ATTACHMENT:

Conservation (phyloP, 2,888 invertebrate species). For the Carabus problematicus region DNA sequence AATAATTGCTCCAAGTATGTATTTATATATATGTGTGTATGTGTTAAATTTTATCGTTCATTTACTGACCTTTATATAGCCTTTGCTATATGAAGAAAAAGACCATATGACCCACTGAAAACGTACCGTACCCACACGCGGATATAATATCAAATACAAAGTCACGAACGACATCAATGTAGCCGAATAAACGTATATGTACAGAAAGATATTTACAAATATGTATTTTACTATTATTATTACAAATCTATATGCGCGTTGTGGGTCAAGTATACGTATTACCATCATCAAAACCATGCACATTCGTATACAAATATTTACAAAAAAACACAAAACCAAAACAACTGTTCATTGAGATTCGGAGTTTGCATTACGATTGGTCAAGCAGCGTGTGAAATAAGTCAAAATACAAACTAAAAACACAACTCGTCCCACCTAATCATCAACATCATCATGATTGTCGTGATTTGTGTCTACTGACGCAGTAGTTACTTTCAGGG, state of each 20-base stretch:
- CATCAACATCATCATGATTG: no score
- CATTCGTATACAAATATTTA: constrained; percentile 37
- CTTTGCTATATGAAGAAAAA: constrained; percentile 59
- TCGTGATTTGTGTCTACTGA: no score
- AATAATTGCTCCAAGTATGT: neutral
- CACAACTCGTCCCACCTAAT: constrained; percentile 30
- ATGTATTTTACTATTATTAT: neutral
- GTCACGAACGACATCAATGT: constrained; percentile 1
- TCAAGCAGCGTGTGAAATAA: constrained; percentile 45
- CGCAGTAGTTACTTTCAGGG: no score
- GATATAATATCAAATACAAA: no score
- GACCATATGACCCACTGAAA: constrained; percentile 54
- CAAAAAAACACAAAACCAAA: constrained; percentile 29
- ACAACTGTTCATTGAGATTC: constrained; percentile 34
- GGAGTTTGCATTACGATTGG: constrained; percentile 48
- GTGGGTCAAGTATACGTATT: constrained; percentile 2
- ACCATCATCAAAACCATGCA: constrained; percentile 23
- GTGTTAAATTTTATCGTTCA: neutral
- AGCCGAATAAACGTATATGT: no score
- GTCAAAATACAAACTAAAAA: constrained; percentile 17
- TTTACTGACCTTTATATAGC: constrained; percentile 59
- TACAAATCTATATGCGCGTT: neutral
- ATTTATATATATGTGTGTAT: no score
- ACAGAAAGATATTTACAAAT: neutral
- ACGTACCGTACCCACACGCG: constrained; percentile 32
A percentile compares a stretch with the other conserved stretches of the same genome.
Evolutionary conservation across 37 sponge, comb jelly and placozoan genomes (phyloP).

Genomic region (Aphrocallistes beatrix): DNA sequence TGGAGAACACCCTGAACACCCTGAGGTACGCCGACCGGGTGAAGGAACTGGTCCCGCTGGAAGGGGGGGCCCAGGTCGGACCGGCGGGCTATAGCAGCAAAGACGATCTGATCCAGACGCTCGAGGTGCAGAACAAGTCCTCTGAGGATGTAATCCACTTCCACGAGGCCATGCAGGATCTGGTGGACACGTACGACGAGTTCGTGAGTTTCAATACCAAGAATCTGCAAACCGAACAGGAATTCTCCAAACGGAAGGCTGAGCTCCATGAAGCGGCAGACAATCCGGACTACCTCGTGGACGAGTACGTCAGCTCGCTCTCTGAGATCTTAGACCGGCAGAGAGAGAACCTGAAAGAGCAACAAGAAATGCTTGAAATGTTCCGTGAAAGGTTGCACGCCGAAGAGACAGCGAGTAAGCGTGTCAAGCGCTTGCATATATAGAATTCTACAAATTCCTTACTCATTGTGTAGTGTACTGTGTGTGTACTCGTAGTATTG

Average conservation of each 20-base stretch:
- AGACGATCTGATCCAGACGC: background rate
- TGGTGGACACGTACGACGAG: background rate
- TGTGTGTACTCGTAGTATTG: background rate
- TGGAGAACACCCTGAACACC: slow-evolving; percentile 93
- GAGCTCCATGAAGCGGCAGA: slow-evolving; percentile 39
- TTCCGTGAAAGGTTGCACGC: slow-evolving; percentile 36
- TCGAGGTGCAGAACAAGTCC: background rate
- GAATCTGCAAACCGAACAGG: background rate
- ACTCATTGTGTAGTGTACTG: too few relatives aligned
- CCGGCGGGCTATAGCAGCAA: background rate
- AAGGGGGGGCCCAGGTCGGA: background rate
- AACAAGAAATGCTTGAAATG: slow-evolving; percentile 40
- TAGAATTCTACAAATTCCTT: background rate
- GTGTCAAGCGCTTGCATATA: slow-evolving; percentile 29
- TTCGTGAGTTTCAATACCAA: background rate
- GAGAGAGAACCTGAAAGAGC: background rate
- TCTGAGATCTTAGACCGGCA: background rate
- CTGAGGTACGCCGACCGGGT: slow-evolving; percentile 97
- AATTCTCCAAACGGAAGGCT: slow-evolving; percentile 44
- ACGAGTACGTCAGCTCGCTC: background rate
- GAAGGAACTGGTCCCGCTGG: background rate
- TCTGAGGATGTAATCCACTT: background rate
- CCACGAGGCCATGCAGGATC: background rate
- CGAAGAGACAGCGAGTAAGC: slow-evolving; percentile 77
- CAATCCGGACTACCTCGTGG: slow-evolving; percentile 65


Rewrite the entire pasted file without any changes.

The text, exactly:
Conservation (phyloP, 2,888 invertebrate species). For the Carabus problematicus region DNA sequence AATAATTGCTCCAAGTATGTATTTATATATATGTGTGTATGTGTTAAATTTTATCGTTCATTTACTGACCTTTATATAGCCTTTGCTATATGAAGAAAAAGACCATATGACCCACTGAAAACGTACCGTACCCACACGCGGATATAATATCAAATACAAAGTCACGAACGACATCAATGTAGCCGAATAAACGTATATGTACAGAAAGATATTTACAAATATGTATTTTACTATTATTATTACAAATCTATATGCGCGTTGTGGGTCAAGTATACGTATTACCATCATCAAAACCATGCACATTCGTATACAAATATTTACAAAAAAACACAAAACCAAAACAACTGTTCATTGAGATTCGGAGTTTGCATTACGATTGGTCAAGCAGCGTGTGAAATAAGTCAAAATACAAACTAAAAACACAACTCGTCCCACCTAATCATCAACATCATCATGATTGTCGTGATTTGTGTCTACTGACGCAGTAGTTACTTTCAGGG, state of each 20-base stretch:
- CATCAACATCATCATGATTG: no score
- CATTCGTATACAAATATTTA: constrained; percentile 37
- CTTTGCTATATGAAGAAAAA: constrained; percentile 59
- TCGTGATTTGTGTCTACTGA: no score
- AATAATTGCTCCAAGTATGT: neutral
- CACAACTCGTCCCACCTAAT: constrained; percentile 30
- ATGTATTTTACTATTATTAT: neutral
- GTCACGAACGACATCAATGT: constrained; percentile 1
- TCAAGCAGCGTGTGAAATAA: constrained; percentile 45
- CGCAGTAGTTACTTTCAGGG: no score
- GATATAATATCAAATACAAA: no score
- GACCATATGACCCACTGAAA: constrained; percentile 54
- CAAAAAAACACAAAACCAAA: constrained; percentile 29
- ACAACTGTTCATTGAGATTC: constrained; percentile 34
- GGAGTTTGCATTACGATTGG: constrained; percentile 48
- GTGGGTCAAGTATACGTATT: constrained; percentile 2
- ACCATCATCAAAACCATGCA: constrained; percentile 23
- GTGTTAAATTTTATCGTTCA: neutral
- AGCCGAATAAACGTATATGT: no score
- GTCAAAATACAAACTAAAAA: constrained; percentile 17
- TTTACTGACCTTTATATAGC: constrained; percentile 59
- TACAAATCTATATGCGCGTT: neutral
- ATTTATATATATGTGTGTAT: no score
- ACAGAAAGATATTTACAAAT: neutral
- ACGTACCGTACCCACACGCG: constrained; percentile 32
A percentile compares a stretch with the other conserved stretches of the same genome.
Evolutionary conservation across 37 sponge, comb jelly and placozoan genomes (phyloP).

Genomic region (Aphrocallistes beatrix): DNA sequence TGGAGAACACCCTGAACACCCTGAGGTACGCCGACCGGGTGAAGGAACTGGTCCCGCTGGAAGGGGGGGCCCAGGTCGGACCGGCGGGCTATAGCAGCAAAGACGATCTGATCCAGACGCTCGAGGTGCAGAACAAGTCCTCTGAGGATGTAATCCACTTCCACGAGGCCATGCAGGATCTGGTGGACACGTACGACGAGTTCGTGAGTTTCAATACCAAGAATCTGCAAACCGAACAGGAATTCTCCAAACGGAAGGCTGAGCTCCATGAAGCGGCAGACAATCCGGACTACCTCGTGGACGAGTACGTCAGCTCGCTCTCTGAGATCTTAGACCGGCAGAGAGAGAACCTGAAAGAGCAACAAGAAATGCTTGAAATGTTCCGTGAAAGGTTGCACGCCGAAGAGACAGCGAGTAAGCGTGTCAAGCGCTTGCATATATAGAATTCTACAAATTCCTTACTCATTGTGTAGTGTACTGTGTGTGTACTCGTAGTATTG

Average conservation of each 20-base stretch:
- AGACGATCTGATCCAGACGC: background rate
- TGGTGGACACGTACGACGAG: background rate
- TGTGTGTACTCGTAGTATTG: background rate
- TGGAGAACACCCTGAACACC: slow-evolving; percentile 93
- GAGCTCCATGAAGCGGCAGA: slow-evolving; percentile 39
- TTCCGTGAAAGGTTGCACGC: slow-evolving; percentile 36
- TCGAGGTGCAGAACAAGTCC: background rate
- GAATCTGCAAACCGAACAGG: background rate
- ACTCATTGTGTAGTGTACTG: too few relatives aligned
- CCGGCGGGCTATAGCAGCAA: background rate
- AAGGGGGGGCCCAGGTCGGA: background rate
- AACAAGAAATGCTTGAAATG: slow-evolving; percentile 40
- TAGAATTCTACAAATTCCTT: background rate
- GTGTCAAGCGCTTGCATATA: slow-evolving; percentile 29
- TTCGTGAGTTTCAATACCAA: background rate
- GAGAGAGAACCTGAAAGAGC: background rate
- TCTGAGATCTTAGACCGGCA: background rate
- CTGAGGTACGCCGACCGGGT: slow-evolving; percentile 97
- AATTCTCCAAACGGAAGGCT: slow-evolving; percentile 44
- ACGAGTACGTCAGCTCGCTC: background rate
- GAAGGAACTGGTCCCGCTGG: background rate
- TCTGAGGATGTAATCCACTT: background rate
- CCACGAGGCCATGCAGGATC: background rate
- CGAAGAGACAGCGAGTAAGC: slow-evolving; percentile 77
- CAATCCGGACTACCTCGTGG: slow-evolving; percentile 65